Mellencamp to Return to Role as Principal of Burlington High School | Education | Seven Days | Vermont's Independent Voice

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Mellencamp to Return to Role as Principal of Burlington High School


Published January 3, 2023 at 6:20 p.m.
Updated January 17, 2023 at 3:33 p.m.

Burlington High School's temporary downtown campus - FILE: CAT CUTILLO ©️ SEVEN DAYS
  • File: Cat Cutillo ©️ Seven Days
  • Burlington High School's temporary downtown campus
Former Burlington High School principal Amy Mellencamp will come out of retirement to reprise the role she held from 1999 to 2016 following principal Lauren McBride's announcement last month that she is resigning to take a leadership role at a local company.

McBride's last day will be January 9. Mellencamp will begin serving as acting principal on January 17, Superintendent Tom Flanagan wrote in a December 22 email to the school community. Mellencamp will work four days a week, and the administrative team will devise a plan for the day she is not there. Meanwhile, the school district plans to launch a national search for a permanent high school principal.

In Flanagan's announcement, he lauded Mellencamp's "deep understanding of BHS and Vermont’s statutes and policies" and her positive relationships with district staff. 

Currently, Mellencamp serves on the board of the Curtis Fund, a philanthropic organization that provides postsecondary educational scholarships to low-income and at-risk Vermonters. For the past year, she has also volunteered with the Burlington School District to help with scheduling at the high school. 

Though Mellencamp comes with deep institutional knowledge, her tenure was not all smooth sailing. In May 2016, she was one of five principals in the district reassigned to another school by then-superintendent Yaw Obeng in an administrative shake-up. Mellencamp served as principal of C.P. Smith Elementary School for a year before retiring in 2017. At the time, she told media outlets that she was caught off-guard by the reassignment and suggested that Obeng's decision was spurred by her speaking out against teacher cuts at the high school.

In June 2016, finance director Nathan Lavery singled out Mellencamp in a memo to the school board detailing the findings of an outside audit of the handling of student activity accounts. In the memo, Lavery wrote that auditors had found that Burlington High School exhibited  "practices that violate the intended uses of student activity accounts." The accounts had been used to reimburse thousands of dollars to employees without proper documentation, the memo stated.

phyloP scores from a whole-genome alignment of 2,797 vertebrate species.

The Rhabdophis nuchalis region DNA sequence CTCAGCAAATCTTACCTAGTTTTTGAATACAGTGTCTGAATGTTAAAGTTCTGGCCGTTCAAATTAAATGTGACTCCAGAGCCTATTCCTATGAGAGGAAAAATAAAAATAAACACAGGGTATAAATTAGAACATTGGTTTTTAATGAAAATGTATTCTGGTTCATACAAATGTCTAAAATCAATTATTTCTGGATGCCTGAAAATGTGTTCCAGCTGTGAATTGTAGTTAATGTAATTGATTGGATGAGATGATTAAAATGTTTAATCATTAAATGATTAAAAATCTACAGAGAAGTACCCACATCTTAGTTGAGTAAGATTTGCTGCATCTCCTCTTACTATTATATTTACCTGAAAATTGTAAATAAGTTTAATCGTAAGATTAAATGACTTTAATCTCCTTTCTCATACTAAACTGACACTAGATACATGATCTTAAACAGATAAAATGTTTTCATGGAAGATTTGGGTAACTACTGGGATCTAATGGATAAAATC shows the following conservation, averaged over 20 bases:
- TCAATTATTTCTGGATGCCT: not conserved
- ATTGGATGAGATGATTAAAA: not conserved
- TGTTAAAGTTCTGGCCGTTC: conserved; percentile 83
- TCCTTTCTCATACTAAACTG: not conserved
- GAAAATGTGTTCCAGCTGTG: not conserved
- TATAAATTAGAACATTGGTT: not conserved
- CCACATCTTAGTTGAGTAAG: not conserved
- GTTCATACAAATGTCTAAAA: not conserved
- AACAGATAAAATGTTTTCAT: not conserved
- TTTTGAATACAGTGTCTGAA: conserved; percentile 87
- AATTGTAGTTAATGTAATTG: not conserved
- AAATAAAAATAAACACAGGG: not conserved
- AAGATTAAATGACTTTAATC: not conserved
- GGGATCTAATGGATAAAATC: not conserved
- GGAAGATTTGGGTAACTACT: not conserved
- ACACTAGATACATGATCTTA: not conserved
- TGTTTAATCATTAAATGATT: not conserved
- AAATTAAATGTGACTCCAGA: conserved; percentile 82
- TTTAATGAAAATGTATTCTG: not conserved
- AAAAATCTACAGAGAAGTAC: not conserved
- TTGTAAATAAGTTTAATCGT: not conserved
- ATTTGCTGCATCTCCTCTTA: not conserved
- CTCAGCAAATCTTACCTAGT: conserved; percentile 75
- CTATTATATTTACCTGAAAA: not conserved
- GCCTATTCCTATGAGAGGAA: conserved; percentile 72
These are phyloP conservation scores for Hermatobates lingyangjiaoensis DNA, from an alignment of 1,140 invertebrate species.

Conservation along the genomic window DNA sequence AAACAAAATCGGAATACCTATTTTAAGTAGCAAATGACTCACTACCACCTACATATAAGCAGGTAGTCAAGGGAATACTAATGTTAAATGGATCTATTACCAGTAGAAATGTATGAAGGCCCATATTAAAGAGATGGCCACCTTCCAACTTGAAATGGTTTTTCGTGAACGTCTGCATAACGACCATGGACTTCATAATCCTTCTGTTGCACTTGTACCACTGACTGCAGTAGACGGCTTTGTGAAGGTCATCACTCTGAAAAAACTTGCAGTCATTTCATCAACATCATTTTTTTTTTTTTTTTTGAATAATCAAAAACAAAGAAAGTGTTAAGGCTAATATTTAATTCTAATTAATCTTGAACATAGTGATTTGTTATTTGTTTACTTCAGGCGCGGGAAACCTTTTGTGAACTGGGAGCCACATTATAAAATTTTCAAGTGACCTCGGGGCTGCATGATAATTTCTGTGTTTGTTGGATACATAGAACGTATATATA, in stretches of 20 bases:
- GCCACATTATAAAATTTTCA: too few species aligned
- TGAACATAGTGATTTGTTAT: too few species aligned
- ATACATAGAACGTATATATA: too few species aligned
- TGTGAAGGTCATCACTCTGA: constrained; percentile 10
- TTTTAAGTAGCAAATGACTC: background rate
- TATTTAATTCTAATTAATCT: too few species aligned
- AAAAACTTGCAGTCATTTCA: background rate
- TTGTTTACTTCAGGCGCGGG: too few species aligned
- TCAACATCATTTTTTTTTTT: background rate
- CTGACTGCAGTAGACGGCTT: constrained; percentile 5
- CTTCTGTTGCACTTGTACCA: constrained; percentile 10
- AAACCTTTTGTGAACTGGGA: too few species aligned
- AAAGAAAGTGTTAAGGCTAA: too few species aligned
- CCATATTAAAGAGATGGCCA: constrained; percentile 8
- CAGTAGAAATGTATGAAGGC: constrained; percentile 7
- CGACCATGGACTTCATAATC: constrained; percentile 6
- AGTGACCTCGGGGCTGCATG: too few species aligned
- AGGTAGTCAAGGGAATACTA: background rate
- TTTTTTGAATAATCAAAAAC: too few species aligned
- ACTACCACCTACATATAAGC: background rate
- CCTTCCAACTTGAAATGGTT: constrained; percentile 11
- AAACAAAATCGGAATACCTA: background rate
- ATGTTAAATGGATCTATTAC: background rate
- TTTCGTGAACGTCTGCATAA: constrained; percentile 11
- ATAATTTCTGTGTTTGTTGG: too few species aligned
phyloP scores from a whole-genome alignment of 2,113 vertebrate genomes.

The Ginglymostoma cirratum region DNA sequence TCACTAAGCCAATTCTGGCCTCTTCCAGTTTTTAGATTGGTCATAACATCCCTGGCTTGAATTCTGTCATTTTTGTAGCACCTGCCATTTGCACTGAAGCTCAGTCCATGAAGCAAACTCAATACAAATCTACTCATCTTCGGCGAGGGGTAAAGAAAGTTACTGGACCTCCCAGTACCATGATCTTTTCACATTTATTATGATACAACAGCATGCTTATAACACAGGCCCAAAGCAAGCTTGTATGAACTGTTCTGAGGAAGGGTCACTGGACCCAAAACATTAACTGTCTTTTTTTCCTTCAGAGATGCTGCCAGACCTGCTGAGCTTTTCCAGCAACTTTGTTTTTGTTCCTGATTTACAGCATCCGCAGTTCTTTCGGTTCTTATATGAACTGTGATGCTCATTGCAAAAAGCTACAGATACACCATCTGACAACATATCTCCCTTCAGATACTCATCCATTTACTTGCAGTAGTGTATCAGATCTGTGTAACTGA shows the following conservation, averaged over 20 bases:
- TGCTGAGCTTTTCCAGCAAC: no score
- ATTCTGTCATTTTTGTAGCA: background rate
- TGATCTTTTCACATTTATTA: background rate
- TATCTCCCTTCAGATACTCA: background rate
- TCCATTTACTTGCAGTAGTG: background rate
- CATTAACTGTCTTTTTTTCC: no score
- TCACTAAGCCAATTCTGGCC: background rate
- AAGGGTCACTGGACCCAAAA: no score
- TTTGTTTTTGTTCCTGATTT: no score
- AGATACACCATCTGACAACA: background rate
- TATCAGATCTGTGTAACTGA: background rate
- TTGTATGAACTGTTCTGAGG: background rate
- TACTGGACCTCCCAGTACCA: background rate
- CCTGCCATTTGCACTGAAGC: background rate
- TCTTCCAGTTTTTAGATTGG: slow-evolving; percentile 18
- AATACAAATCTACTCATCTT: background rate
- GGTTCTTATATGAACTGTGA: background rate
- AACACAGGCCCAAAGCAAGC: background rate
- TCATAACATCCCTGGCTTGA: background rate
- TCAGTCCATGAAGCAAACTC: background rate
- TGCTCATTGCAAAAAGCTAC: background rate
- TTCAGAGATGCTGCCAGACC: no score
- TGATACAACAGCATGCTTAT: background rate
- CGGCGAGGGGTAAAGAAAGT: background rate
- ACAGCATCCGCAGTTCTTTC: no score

"The only approver on these payments is the principal, who repeatedly failed to ensure the presence of sufficient documentation prior to authorizing payment," Lavery wrote.

Mellencamp contested the findings of the memo at the time, writing in an email to
Seven Days that "this is the case of [Lavery] never asking questions of administrators, including myself, and just going ahead and making assumptions without gaining appropriate information."

In an email on Tuesday, Superintendent Flanagan said Lavery's 2016 memo noted that the audit found all six of the Burlington schools had issues with the handling of student activity accounts and that those shortcomings had been addressed in the years since the audit was done.

"I am fully confident in Principal Mellencamp’s ability to manage the school, staff and our budget," Flanagan wrote. "I know she is the right person to move us forward through this transition and I am excited to have her helping us finish the school year strong."

  • Courtesy of Burlington School District ©️ Seven Days
  • Lauren McBride
McBride, who was promoted from BHS assistant principal to principal in January 2021 following the surprising resignation of Noel Green, will leave education for a leadership role at Burlington-based cookie dough manufacturer Rhino Foods.

McBride's tenure as principal was short but eventful. She oversaw the move of students into a temporary downtown campus — the site of a former Macy's department store. She also helped make the case to the community for a new high school and technical center. In November, Burlington voters overwhelmingly approved a $165 million bond to support that project. Demolition of the old Institute Road building is slated to start in January, though an emergency motion filed by PCB-manufacturer Monsanto seeking to delay demolition could hold up the project.

McBride wrote in a December 13 letter to the school community that she had no inclination at the beginning of the school year that she would be leaving her job, but she was presented with a professional opportunity she felt she needed to pursue.  In a letter later that day, Flanagan wrote that he was saddened by McBride's departure and praised her work through "a challenging leadership transition" and "her willingness to lead from a place of humility and to be student-centered in decision-making."